" It is a general rule, applicable to chancery proceedings, that all persons interested in the subject-matter of the suit at the time of bringing the bill, shall be made parties in the cause; and should the death of any defendant happen during the pendency of a suit, whereby the interest of such defendant devolves upon others not already parties, such persons must also be made parties. But when a defendant to a bill in chancery, after the commencement of a suit, attempts to alienate or convey the subject-matter of such suit by voluntary contract, the purchaser, it is believed, need not be made a party to the bill; but his interest, acquired pendente lite, will be bound by the event of the suit, which was properly commenced. And so, in respect to creditors who attach property mortgaged, during the pendency of a petition to foreclose; the lien which they acquire is by their own voluntary act subsequent to the commencement of the suit, and they will be bound by the decree, though not parties. They must necessarily abide by the fate of the mortgagor, whose estate they have attempted to acquire."

         If an incumbrancer, prior to suit brought, not being made a party, is entitled to redeem, a fortiori is a purchaser of the entire estate subsequent to the lien, and before suit, entitled to make a redemption.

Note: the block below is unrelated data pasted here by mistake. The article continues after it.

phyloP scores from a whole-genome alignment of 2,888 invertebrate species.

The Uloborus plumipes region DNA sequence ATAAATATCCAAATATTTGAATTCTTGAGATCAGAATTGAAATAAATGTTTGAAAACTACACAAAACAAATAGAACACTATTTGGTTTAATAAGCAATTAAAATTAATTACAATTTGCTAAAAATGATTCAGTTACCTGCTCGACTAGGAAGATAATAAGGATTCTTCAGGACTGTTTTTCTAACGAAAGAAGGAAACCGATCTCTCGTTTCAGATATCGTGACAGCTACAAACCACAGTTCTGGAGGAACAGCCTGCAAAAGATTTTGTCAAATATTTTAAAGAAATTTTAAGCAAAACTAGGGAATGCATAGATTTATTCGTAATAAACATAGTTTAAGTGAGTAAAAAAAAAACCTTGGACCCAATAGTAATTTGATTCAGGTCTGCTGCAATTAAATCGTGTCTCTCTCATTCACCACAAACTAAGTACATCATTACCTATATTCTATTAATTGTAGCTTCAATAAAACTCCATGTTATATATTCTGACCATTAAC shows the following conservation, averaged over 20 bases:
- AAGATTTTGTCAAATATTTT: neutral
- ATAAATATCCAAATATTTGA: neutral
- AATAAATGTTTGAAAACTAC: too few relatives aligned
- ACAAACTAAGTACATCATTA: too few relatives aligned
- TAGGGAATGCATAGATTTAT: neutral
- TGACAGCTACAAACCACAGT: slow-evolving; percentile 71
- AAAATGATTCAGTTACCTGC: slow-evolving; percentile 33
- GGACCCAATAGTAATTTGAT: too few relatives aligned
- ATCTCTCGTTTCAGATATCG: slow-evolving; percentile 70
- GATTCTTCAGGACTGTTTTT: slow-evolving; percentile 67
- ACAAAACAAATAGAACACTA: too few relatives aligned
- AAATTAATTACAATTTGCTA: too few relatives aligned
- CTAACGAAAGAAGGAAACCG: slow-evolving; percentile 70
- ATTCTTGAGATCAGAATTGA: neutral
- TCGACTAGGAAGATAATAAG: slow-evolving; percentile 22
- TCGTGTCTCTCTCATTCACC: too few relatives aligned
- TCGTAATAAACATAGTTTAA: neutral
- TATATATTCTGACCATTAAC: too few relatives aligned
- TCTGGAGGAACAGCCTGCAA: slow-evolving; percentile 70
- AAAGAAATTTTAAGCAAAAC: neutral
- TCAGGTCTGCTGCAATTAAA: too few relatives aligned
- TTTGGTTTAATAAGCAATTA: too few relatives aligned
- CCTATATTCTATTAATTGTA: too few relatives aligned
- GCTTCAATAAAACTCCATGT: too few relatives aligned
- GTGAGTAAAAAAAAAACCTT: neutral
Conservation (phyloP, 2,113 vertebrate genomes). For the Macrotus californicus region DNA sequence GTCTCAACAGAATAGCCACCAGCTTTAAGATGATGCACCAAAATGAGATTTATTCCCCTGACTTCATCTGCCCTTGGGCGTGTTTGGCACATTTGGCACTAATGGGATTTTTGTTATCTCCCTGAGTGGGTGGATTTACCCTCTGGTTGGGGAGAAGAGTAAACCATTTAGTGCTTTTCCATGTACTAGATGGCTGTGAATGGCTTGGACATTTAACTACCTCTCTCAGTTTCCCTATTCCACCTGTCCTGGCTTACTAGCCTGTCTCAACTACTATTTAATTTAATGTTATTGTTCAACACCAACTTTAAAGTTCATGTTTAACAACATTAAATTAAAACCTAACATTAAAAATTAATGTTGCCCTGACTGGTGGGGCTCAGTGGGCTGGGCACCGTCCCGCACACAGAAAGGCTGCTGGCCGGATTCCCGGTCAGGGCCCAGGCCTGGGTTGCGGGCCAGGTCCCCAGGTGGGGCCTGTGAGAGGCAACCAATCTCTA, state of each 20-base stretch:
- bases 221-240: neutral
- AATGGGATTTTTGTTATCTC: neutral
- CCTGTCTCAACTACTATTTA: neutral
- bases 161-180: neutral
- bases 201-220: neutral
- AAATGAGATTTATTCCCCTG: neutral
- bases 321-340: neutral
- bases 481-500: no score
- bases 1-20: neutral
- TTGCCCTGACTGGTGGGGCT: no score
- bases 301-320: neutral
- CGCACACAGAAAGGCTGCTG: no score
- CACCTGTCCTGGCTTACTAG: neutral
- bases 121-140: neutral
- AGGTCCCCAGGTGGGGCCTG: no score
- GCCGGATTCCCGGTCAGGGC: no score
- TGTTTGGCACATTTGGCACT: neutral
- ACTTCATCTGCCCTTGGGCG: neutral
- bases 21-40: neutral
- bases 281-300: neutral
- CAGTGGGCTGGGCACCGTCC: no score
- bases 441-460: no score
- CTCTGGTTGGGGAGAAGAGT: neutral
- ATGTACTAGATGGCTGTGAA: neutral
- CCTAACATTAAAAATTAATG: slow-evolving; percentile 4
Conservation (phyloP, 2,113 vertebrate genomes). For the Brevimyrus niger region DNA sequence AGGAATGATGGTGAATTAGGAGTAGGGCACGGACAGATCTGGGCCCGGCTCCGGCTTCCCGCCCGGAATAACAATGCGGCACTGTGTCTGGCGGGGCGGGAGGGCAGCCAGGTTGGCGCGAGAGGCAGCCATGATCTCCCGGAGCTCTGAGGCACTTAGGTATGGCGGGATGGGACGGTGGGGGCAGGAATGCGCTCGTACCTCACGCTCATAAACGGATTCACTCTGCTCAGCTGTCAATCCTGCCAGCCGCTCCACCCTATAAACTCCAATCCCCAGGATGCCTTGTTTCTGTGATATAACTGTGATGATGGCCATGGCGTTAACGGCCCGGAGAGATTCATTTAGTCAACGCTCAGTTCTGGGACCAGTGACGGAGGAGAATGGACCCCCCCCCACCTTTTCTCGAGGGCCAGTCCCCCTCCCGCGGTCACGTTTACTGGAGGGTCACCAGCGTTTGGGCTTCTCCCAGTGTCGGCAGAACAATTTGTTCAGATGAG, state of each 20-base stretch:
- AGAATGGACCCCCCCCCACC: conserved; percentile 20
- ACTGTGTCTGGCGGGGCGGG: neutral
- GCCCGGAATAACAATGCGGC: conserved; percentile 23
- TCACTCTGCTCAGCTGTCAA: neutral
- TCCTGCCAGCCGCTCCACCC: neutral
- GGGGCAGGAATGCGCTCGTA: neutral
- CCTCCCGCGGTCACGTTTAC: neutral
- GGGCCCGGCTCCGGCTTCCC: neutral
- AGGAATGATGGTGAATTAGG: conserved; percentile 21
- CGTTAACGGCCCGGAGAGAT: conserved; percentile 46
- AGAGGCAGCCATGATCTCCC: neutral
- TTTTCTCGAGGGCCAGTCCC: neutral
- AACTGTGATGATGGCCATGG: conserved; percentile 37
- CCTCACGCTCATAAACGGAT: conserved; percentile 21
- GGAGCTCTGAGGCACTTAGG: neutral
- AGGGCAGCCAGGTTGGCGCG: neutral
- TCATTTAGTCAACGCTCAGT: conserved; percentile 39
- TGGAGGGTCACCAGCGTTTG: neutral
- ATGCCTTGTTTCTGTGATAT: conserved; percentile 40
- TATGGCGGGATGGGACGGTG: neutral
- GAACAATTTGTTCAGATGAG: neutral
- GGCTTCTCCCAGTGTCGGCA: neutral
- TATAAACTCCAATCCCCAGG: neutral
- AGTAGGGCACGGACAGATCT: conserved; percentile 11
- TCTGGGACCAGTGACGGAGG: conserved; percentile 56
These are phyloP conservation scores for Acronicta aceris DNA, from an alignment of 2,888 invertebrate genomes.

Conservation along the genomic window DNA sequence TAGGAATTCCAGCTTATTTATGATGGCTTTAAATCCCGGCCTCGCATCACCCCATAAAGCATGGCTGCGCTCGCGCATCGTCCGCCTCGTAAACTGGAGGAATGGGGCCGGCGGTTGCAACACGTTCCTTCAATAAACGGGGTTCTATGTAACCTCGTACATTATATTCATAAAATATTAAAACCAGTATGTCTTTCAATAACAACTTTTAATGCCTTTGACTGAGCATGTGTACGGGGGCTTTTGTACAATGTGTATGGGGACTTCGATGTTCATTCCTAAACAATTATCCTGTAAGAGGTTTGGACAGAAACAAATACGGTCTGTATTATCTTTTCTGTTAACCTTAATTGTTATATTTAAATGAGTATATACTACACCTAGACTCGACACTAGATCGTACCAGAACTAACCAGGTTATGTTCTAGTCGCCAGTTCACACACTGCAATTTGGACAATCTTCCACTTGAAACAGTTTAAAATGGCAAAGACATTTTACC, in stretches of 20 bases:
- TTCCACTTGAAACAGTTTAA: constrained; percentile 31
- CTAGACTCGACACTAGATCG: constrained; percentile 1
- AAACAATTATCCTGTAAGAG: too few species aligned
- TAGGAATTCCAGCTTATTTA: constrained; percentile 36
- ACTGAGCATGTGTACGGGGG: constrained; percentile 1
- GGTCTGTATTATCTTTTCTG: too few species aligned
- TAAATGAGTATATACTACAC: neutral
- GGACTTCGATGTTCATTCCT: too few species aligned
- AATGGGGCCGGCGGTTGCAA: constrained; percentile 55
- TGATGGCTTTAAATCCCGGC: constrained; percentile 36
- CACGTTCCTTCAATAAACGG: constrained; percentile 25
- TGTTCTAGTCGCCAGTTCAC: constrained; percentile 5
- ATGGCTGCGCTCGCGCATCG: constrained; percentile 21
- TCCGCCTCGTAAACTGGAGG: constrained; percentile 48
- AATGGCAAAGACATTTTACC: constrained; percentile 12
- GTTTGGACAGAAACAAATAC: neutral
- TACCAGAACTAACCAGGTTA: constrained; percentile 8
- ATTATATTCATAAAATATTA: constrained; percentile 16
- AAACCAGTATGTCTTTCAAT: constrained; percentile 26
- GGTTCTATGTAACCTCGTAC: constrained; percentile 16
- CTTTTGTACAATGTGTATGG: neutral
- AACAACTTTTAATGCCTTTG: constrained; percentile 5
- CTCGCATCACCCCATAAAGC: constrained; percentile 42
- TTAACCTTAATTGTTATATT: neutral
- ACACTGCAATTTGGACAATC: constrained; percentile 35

The counsel of the respondent appears to have confounded the equity of redemption with the right to redeem from a sale on execution under the statute. The statutory right, in some instances, exists where there is no equity, and in other instances, in connection with the equitable right. Parties to the suit in which the judgment is rendered, under which the sale is made, are restricted to the six months given by statute, for they have had their day in Court and their rights after decree depend entirely upon the statute. Parties acquiring interests, pending suits to enforce previously existing liens, taking their interests in subordination to any decree which may be rendered, have no equity and are confined to the rights given by the statute, and so, as a consequence, are those whose interests are acquired after judgment docketed or sale made; but parties obtaining interests subsequent to the plaintiff, and before suit brought, who are not made parties to such suit, possess both the equitable and the statutory right. They may redeem, under the statute, or they may file their bill in equity.